Media Training

Key Takeaways: PRSA-NY’s Crack the Media Code; Crush It On Air

By Meredith Ulrich | On March 3, 2017

A few weeks ago, I attended PRSA-NY’s event “Crack the Media, Craft Your Pitch, Crush It On Air,” with two media professionals, Paula Rizzo, Senior Producer for Fox News, and former Martha Stewart magazine editor, Terri Trespicio, who offered the inside scoop on what attracts reporters’ attention and gets your story on-air. Here are my top takeaways:

  • Nail the pitch- pitch like a producer. Always ask yourself:
    1. “Why do I care?”
    2. “Why does my audience care?
    3. “Why now?”
    4. “Why you?”
    5. “What’s wrong with this pitch?
  • When pitching, lead with ONE thing. “I can talk about anything” does not help the reporter and, in fact, makes picking up your story less likely. Reporters are busy, and if they have to spend time breaking down your pitch, they will just pass over it. To catch a reporter’s attention, BE VERY SPECIFIC.
  • When pitching, ALWAYS INCLUDE A VIDEO. Reporters won’t even consider booking you for an interview if you don’t include a video clip. They need to know how you look on camera. This clip does not need to be professionally produced; it merely has to prove to the reporter that you’re articulate and relaxed on-air.
  • If you do get booked, remember why you are there. Once you land an interview, remember why they booked you. Why are you perfect for this story? What do know about this topic that no one else does? Do not bring your own agenda – instead provide real information and thought leadership.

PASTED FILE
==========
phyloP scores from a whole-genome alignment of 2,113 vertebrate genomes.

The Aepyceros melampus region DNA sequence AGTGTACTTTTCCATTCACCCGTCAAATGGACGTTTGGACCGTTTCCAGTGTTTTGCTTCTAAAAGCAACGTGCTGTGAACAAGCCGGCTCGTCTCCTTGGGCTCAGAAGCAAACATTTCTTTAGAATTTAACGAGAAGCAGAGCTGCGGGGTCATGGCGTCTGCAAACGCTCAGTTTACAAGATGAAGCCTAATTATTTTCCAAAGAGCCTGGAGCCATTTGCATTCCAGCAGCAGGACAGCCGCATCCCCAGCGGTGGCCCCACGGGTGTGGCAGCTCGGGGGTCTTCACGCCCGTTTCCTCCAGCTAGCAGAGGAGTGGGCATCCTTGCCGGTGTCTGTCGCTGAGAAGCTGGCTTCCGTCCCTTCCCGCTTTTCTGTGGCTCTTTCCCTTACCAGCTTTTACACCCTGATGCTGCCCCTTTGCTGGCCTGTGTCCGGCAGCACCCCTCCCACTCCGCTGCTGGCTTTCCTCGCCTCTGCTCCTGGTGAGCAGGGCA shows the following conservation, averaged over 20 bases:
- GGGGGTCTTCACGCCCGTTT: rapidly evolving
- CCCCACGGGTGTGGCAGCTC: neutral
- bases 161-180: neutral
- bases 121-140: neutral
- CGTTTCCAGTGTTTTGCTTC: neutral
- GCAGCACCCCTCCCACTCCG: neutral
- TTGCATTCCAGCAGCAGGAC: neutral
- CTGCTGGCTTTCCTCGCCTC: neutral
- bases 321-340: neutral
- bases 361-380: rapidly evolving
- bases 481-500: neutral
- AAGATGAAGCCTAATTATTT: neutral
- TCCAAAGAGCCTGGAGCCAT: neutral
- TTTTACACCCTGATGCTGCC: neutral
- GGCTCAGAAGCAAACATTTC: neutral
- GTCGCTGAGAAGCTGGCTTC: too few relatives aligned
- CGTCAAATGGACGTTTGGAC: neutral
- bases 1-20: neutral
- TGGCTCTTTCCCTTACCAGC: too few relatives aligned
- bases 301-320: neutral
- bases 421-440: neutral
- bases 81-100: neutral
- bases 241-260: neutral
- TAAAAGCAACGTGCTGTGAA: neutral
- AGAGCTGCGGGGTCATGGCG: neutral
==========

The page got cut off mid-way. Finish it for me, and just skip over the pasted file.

• Be a media go-to. Your relationship with the media doesn’t have to be one-way. Reporters, too, approach experts and are always on the lookout for the right person for the right story.
    1. Be available and flexible. Reporters work on tight deadlines- when they need you, they need you NOW.
    2. Be a resource. Produce content often. If you are pushing out content regularly, reporters will always be wondering what you’re working on now.
    3. Get media trained. Being the top expert in your field isn’t everything. Understand and practice proper etiquette on camera. If you’re the top expert in your industry but can’t perform on-air, you’ll never get booked.

 

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Meredith Ulrich

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